Royole claims that the FlexPai 2 solves the problems of its rough first fold. I love that Royole just goes for it with another foldable phone and promises it won’t be a mess like the first one. I wonder why the screen is called “Cicada Wing”. Apparently they are good at repelling water and self-cleaning? I mean the wings, not this screen.

Samsung’s new Galaxy Tab A offers LTE connectivity. I’m not sure I would recommend this to anyone over an iPad, but it’s cheap and gives you an LTE option if you want.

Samsung’s S10 and Note 10 are updated with the best camera features of the S20.

Dell now allows you to control iPhones from its PCs. It’s really amazing that Dell does this and the Mac doesn’t. I’m sure people will turn their noses up at it, but by using the Your Phone app on Windows 10, I’m convinced it’s a no brainer. There will still be bugs and the like, but I hope there is continuous investment in this kind of software from multiple companies.

More from The Verge

Qualcomm’s latest chips can make noise reduction standard on new wireless earbuds.

SpaceX makes its own hand sanitizer and builds face shields to donate to fight coronavirus.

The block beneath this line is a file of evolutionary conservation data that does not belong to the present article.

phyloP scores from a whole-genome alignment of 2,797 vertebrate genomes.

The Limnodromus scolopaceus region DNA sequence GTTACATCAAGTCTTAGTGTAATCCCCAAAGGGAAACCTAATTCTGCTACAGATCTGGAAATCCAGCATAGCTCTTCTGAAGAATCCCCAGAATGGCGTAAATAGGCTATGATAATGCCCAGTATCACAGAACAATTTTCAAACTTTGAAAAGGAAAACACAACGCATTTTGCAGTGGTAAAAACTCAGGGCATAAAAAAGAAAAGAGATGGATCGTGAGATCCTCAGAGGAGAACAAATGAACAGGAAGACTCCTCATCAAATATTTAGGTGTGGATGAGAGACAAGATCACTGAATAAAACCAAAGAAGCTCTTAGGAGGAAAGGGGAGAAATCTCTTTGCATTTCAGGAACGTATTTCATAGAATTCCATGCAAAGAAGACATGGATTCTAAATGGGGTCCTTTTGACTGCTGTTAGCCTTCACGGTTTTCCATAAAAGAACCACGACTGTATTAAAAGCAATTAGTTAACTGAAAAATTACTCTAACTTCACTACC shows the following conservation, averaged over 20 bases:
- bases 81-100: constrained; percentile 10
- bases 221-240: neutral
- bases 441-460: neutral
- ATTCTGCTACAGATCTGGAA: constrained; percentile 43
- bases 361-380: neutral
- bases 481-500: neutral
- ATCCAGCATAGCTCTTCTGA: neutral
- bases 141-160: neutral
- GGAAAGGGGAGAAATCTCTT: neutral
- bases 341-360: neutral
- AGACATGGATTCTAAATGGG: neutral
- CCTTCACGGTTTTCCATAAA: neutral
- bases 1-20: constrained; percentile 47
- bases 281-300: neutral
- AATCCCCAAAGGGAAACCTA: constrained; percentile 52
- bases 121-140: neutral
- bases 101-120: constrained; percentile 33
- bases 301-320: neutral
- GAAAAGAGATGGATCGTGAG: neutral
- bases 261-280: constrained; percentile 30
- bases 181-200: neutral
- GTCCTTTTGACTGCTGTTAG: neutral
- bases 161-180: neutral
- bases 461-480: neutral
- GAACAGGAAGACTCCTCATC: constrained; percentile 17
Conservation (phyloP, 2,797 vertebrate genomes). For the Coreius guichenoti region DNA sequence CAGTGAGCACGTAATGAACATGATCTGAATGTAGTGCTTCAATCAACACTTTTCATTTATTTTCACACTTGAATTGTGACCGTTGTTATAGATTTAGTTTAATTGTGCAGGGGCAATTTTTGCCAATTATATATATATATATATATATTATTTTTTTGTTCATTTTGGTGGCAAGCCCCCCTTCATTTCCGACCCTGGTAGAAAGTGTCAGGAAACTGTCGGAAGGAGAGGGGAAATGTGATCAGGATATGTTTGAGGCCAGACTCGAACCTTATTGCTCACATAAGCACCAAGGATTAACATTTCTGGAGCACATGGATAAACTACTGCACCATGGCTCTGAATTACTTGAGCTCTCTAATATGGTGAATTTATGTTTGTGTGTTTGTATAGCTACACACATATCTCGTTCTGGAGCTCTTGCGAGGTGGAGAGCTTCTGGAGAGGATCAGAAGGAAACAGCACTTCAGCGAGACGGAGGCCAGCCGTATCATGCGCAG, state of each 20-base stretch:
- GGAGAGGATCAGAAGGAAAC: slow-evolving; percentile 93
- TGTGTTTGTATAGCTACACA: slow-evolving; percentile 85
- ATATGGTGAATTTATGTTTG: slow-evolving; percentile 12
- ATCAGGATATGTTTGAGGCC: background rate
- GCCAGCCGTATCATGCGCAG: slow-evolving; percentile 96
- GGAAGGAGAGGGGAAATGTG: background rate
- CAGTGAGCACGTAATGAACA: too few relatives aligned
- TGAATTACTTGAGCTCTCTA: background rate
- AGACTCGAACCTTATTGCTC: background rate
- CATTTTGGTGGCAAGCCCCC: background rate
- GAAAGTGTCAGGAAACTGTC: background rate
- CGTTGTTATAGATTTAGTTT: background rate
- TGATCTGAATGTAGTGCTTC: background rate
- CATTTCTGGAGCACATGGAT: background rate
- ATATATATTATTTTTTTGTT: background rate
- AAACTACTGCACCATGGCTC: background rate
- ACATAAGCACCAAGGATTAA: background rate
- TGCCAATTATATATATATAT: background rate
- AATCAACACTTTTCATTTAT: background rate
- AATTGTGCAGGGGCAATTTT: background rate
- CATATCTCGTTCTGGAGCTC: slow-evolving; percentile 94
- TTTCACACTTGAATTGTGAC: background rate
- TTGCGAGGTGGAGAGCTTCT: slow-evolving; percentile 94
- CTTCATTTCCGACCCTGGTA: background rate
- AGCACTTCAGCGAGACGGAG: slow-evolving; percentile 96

Apple says customers should wait to pick up repairs locked in stores. Here’s an idea that sounds easy and is easy to recommend because I’m not an Apple: why not offer these devices on loan? I suspect Apple can afford it! Like I said, probably harder and more expensive than I suspect, but it would be stupid to leave without a computer. Maybe I just feel this very emphatically because the N key on my MacBook Pro is about to die.

Things to do

I, like seemingly everyone I follow, play a lot Animal Crossing. If you are too, we have a nice series of stories that are both useful and entertaining. If you want a comprehensive guide, Polygons is quite extensive. I also play Shadow of the Tomb Raider and it’s kind of an overloaded, overwhelming collect-the-map game.

If you’re looking for something to play, my advice is to check out our best games of 2020. Our team keeps this page updated all year round. Bookmark it!

Watch movies online with friends. Aliya Chaudhry discusses all major options. There are a lot of them and some of them work with multiple video services.

Fox will be broadcasting NASCAR’s replacement sim race ‘season’ on television. Sean O’Kane takes me to NASCAR, right? I’ve been to a NASCAR race and I loved it, but there are so many things I can afford to keep up. But this looks happy and fun.

One of the reasons the motorsport world was able to quickly convert this switch to sim racing is that there has been a thriving community that has been competing on these platforms for years. Sim racing is so widespread that many professional drivers are already very familiar with iRacing. Most have sim racing platforms – a seat, handlebars, pedals, and giant, often wraparound monitors – that are at their home, or at least their team’s headquarters.

CBS All Access offers a one-month free trial just in time to use Star Trek: Picard.